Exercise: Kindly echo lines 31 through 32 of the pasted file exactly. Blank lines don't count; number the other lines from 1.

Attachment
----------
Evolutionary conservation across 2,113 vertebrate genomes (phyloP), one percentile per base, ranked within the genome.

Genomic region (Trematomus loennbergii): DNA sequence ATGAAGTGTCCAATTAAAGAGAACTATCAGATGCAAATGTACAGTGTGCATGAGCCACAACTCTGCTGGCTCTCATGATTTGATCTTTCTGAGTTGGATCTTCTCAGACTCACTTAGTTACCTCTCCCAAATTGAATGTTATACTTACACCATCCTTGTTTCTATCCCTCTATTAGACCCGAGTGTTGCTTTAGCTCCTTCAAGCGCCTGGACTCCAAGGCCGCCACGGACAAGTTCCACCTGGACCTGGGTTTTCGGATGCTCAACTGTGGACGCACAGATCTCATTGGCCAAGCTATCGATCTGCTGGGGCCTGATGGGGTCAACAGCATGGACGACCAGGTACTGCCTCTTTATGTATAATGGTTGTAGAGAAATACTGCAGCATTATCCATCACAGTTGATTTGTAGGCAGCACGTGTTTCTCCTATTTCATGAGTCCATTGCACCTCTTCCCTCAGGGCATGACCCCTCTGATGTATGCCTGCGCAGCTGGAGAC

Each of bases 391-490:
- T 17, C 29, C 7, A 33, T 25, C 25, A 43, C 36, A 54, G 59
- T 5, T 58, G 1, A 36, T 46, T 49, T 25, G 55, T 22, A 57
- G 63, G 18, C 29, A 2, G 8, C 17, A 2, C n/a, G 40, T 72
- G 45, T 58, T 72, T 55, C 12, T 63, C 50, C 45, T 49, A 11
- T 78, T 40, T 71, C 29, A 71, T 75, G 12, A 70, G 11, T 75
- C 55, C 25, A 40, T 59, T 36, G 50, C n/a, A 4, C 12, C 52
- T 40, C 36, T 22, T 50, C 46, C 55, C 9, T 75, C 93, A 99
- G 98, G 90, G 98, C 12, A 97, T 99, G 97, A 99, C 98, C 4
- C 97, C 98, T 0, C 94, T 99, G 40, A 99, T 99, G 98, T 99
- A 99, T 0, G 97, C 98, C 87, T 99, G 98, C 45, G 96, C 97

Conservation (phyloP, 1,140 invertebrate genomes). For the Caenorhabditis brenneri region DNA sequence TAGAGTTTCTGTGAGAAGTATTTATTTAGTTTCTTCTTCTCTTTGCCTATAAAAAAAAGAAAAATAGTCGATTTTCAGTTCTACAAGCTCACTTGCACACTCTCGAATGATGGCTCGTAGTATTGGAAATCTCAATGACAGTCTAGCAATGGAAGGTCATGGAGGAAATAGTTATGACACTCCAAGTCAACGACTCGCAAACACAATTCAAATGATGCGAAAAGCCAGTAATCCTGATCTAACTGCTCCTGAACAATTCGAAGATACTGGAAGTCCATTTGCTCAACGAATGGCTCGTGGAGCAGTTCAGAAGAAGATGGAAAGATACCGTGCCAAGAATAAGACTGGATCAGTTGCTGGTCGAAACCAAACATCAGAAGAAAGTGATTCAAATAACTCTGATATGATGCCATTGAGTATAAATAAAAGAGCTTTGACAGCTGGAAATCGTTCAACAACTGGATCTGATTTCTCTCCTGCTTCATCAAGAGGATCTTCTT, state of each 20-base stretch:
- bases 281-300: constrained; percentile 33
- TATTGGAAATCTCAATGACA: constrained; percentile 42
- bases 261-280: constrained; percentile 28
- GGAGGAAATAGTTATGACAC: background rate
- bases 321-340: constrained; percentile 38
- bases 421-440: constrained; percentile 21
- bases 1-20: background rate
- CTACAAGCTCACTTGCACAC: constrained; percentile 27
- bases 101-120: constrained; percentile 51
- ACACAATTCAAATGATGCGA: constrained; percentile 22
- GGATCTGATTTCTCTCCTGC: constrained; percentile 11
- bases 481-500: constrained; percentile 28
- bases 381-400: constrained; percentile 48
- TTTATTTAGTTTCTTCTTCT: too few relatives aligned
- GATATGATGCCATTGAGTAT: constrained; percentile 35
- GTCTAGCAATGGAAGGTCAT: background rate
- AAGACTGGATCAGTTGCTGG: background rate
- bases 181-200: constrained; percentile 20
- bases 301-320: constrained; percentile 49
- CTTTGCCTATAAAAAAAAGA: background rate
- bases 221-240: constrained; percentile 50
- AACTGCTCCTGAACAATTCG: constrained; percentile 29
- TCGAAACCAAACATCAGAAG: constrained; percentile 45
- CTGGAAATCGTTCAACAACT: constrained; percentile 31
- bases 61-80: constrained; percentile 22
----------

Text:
- AAGACTGGATCAGTTGCTGG: background rate
- bases 181-200: constrained; percentile 20